Specifically, our objectives are as follows:

  • Modestly increase emerging market stock exposure
  • Eliminate direct U.S. stock exposure (continue to hold U.S. through global funds)
  • Modestly reduce global stock exposure
  • Modestly reduce credit risk in fixed income (shift to higher quality bonds).

Please call us and schedule a meeting if you would like more details.

Annual Net Worth Statements

We are in the process of preparing personal Net Worth Statements as of December 31, 2015. Taking an accurate picture of assets and liabilities on an annual basis is an important financial planning tool that improves our ability to serve you. These statements allow us to answer these questions:

  • Should any existing financial accounts be consolidated in the interest of simplification?
  • Should there be any changes in asset ownership that will minimize income taxes?
  • Should there be any changes in asset ownership that will minimize estate taxes or probate expenses?
  • What is the nature of any current debt? Should any debt be paid off or refinanced? Was personal spending supplemented by an increase in debt, which could impact retirement feasibility or retirement security?
  • Have there been any additions to personal property requiring insurance coordination?
  • Were there any purchases, sales or gifts of real estate interests?
  • Were there any changes in asset ownership not communicated to us? Ownership changes impact insurance, taxes and estate planning.

Please respond promptly to our request for this information. Contact your service advisor if you have any questions or need assistance in completing this request.

Information for Tax Return Preparation

It is time to begin gathering the information needed to prepare 2015 tax returns. It is a good idea to keep a current year tax file and fill it with any documents you know will be needed to prepare your returns, such as charitable contribution receipts, property tax bills, and copies of estimated tax payments made. Financial institutions, including Fidelity, will be sending out Form 1099s with information on dividends and capital gains. We will send you a report of 2015 planning fees paid from taxable accounts. Note that fees paid from IRAs have already provided you with a tax break, since payments are not treated as taxable withdrawals. Therefore, they are not deductible on Schedule A of your Form 1040.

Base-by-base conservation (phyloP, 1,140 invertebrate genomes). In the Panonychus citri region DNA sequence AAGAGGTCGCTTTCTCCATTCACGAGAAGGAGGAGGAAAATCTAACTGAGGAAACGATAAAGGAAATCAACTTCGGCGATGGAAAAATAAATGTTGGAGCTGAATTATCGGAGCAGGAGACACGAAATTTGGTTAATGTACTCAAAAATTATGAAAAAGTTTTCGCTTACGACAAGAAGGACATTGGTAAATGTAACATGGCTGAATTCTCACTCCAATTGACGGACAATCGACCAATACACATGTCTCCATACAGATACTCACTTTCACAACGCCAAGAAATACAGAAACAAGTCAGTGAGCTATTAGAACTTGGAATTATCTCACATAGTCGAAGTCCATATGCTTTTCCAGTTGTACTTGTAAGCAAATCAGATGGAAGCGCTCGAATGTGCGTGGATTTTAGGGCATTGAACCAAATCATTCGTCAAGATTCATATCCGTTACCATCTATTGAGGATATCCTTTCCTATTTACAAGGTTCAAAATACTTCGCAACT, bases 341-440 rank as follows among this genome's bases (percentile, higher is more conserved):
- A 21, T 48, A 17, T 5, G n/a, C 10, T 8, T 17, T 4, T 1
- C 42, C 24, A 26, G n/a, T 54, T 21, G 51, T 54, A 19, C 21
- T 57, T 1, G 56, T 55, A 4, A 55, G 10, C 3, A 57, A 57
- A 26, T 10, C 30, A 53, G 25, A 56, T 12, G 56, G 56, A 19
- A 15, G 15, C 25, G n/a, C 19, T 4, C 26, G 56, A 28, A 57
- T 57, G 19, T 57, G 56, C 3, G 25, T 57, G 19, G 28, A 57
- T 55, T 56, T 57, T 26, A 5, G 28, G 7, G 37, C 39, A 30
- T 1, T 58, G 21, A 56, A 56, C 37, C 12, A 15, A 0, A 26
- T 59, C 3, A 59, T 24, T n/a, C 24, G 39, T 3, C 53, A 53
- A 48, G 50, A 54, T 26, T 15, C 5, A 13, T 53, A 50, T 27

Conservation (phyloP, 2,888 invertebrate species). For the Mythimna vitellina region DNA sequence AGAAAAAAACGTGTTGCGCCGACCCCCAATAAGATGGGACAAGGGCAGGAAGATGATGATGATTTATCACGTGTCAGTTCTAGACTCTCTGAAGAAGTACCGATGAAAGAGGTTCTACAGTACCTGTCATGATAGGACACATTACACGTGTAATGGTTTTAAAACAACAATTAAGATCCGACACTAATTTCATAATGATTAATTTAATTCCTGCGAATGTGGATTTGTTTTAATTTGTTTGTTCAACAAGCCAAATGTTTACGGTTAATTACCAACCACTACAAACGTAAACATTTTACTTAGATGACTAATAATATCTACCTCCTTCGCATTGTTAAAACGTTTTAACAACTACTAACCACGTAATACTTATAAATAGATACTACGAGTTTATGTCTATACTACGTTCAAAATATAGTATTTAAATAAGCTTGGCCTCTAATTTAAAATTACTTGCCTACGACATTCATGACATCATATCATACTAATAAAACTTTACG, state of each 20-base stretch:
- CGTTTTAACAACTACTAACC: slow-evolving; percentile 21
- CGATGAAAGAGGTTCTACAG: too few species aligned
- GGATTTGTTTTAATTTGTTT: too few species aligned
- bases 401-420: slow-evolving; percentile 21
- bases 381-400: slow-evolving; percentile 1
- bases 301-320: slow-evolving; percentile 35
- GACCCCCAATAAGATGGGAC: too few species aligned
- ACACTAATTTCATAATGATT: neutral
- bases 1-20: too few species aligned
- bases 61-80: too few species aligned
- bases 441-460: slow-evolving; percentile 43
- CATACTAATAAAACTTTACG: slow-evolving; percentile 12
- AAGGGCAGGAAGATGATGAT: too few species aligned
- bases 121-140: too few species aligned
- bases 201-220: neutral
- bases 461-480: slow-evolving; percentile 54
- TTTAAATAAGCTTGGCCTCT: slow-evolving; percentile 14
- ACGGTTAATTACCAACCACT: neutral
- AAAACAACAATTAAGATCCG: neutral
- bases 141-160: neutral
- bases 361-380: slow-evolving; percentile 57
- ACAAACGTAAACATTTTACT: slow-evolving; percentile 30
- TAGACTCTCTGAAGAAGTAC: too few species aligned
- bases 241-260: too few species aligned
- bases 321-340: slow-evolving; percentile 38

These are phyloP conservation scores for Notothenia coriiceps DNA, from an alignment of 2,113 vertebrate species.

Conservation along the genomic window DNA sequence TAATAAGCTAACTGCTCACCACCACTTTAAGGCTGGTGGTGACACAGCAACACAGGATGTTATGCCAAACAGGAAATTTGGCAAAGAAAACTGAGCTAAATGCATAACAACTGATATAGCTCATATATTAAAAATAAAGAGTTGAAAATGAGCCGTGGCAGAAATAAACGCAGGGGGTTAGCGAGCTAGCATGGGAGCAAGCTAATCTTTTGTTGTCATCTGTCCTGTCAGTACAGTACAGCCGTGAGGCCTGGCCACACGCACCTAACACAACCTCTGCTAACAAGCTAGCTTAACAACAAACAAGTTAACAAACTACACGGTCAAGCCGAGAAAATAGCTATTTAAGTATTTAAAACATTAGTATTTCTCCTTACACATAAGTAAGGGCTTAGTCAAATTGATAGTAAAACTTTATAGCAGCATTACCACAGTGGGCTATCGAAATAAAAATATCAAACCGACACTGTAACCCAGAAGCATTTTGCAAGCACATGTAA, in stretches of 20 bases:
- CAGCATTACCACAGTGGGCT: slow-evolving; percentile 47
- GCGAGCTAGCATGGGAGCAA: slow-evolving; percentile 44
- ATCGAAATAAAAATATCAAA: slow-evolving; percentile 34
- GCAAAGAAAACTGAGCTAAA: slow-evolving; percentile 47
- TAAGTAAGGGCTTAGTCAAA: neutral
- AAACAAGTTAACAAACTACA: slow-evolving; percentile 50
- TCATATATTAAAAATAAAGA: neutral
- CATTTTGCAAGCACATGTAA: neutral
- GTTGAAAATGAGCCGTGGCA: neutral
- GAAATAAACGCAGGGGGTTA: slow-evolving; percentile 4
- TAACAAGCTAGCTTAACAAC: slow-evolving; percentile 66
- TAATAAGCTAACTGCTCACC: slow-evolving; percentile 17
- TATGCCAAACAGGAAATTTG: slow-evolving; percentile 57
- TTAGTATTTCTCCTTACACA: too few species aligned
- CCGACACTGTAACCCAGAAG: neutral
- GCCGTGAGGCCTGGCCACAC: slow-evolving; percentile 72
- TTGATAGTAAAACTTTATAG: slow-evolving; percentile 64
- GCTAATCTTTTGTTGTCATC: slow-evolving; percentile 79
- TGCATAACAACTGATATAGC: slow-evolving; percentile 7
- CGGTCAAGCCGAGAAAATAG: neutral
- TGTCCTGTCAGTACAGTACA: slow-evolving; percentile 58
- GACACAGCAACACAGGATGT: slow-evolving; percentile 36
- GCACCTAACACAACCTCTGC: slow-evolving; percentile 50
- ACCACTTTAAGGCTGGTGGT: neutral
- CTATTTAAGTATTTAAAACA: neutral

Annual Delivery of Privacy Statement

We are committed to maintaining the confidentiality, integrity, and security of the personal information entrusted to us. The SEC requires delivery of the enclosed copy of our Privacy Statement on an annual basis.

Information Filing - Securities and Exchange Commission (SEC)

The Securities and Exchange Commission requires all registered investment advisors to update the information on file with the agency on Form ADV within 90 days of year end, or March 30. We intend to revise the form and post it on our website by that date. If you do not have access to our website and desire a copy of that form, please contact us.

2016 Annual Tax Planning Limits

A summary of key tax planning limits for the current year is attached for your reference.


We continue to work daily to earn your trust and confidence.


Best Regards,
Vincent A. Schiavi, CFP®, CPA/ PFS              Ravi P. Dattani, CFP®, CPA
President                                                          Vice-President